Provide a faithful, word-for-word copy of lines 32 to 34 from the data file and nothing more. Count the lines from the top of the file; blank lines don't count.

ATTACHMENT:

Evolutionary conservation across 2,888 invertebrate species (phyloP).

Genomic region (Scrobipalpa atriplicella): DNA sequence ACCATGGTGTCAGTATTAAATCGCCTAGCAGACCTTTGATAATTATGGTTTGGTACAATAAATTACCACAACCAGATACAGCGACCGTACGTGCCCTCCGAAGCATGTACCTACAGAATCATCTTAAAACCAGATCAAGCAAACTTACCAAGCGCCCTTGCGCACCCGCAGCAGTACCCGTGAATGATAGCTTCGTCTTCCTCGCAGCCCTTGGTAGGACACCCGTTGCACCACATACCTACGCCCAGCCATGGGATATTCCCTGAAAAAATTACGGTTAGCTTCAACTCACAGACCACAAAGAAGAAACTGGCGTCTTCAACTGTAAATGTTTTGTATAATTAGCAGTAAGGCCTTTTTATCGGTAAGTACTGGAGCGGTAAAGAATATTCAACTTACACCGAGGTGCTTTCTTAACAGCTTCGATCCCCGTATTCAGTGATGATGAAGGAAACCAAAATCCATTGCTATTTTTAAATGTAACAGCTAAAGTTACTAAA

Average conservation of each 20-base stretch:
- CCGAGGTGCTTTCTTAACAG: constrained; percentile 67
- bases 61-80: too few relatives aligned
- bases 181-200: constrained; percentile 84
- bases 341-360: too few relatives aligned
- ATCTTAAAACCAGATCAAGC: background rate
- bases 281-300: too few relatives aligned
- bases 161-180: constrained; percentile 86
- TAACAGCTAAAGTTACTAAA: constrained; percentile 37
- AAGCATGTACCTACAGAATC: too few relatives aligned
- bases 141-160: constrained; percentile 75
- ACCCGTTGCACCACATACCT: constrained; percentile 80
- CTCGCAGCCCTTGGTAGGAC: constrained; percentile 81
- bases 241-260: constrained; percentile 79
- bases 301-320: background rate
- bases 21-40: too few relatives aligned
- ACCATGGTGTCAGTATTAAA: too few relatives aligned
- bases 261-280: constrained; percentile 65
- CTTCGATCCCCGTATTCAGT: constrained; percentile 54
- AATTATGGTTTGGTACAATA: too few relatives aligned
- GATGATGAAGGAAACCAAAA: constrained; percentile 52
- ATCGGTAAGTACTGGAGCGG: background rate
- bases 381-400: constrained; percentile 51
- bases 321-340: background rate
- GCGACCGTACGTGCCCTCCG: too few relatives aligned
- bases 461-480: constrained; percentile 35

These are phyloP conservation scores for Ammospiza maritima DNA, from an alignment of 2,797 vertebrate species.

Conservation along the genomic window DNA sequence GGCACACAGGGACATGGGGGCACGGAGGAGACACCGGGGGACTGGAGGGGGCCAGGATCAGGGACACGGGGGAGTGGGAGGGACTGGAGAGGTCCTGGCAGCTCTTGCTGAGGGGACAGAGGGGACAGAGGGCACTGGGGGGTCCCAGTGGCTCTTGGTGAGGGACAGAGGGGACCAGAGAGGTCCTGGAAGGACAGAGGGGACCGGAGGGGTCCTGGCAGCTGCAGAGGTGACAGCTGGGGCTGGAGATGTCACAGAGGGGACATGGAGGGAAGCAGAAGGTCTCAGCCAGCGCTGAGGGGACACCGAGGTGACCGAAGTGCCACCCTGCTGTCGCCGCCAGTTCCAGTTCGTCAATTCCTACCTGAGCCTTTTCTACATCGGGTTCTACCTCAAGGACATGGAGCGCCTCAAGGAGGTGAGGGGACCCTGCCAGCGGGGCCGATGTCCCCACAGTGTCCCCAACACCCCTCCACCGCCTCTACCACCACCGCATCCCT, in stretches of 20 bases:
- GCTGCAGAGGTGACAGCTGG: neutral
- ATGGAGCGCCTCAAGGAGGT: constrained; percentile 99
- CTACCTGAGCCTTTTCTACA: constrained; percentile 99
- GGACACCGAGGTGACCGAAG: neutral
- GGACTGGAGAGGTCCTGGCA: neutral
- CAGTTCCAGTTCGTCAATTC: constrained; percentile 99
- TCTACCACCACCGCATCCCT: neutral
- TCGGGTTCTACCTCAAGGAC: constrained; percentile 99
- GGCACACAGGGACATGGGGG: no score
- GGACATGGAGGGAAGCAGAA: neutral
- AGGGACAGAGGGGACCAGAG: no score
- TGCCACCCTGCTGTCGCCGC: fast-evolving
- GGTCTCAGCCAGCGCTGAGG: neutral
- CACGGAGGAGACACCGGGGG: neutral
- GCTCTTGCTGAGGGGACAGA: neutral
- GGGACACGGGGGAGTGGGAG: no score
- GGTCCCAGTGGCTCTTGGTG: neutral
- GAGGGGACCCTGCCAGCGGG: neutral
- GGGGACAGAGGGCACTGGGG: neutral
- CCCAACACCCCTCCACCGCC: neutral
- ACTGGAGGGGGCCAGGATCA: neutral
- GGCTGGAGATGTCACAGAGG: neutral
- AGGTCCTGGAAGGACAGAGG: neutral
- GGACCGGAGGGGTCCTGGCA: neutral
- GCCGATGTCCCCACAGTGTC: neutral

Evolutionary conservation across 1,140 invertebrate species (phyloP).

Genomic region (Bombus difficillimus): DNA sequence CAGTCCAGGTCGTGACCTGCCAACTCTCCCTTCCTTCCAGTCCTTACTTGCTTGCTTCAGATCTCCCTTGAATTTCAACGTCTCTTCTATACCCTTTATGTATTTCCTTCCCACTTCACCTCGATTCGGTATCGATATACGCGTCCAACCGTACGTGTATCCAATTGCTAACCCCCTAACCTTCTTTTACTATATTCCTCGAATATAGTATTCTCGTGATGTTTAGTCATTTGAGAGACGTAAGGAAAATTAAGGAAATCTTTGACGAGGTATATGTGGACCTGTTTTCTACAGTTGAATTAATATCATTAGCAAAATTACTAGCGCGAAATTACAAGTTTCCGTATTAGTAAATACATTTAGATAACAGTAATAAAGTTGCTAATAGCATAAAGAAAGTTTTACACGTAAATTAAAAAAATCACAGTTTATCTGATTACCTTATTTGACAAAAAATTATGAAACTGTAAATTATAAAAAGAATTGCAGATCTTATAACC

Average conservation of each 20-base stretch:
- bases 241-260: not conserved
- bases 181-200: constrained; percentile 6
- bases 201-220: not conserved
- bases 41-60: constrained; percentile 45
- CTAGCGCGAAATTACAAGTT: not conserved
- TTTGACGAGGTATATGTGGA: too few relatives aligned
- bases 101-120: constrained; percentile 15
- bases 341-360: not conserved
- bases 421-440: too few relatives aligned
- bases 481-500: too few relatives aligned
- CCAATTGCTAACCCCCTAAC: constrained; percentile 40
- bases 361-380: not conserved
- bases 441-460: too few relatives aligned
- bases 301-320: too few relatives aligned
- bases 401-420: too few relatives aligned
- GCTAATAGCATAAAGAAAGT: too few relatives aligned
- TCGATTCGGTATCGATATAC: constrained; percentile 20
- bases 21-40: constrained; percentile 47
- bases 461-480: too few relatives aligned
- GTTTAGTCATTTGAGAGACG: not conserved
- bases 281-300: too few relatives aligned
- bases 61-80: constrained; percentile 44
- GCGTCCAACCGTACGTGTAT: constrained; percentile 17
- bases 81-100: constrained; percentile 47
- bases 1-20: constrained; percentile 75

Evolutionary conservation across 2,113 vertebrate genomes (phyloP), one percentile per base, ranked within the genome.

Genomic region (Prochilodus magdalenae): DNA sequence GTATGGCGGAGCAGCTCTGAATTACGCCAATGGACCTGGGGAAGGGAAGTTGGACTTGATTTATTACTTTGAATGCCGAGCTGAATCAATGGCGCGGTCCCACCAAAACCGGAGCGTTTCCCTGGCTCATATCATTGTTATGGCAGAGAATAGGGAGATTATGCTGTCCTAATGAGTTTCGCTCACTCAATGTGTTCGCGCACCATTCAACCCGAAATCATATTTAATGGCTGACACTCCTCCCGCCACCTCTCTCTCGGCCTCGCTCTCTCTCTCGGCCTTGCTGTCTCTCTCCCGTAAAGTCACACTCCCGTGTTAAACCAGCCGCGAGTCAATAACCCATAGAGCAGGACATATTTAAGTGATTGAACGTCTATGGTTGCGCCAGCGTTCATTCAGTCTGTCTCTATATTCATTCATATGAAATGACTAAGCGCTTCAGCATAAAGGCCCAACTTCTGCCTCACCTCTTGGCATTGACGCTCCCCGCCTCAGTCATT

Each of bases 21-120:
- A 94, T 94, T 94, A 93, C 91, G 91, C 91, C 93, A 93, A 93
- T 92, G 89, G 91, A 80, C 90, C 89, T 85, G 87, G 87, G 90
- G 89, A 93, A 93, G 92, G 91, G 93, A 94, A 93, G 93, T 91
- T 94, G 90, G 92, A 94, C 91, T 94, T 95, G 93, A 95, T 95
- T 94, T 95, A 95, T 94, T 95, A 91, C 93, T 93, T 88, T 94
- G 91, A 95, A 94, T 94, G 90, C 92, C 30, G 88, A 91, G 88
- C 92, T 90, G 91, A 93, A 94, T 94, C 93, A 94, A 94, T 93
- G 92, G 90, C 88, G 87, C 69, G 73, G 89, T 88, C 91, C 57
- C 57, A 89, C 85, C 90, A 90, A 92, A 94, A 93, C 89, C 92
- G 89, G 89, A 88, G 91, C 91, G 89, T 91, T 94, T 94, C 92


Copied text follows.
- ATGGAGCGCCTCAAGGAGGT: constrained; percentile 99
- CTACCTGAGCCTTTTCTACA: constrained; percentile 99
- GGACACCGAGGTGACCGAAG: neutral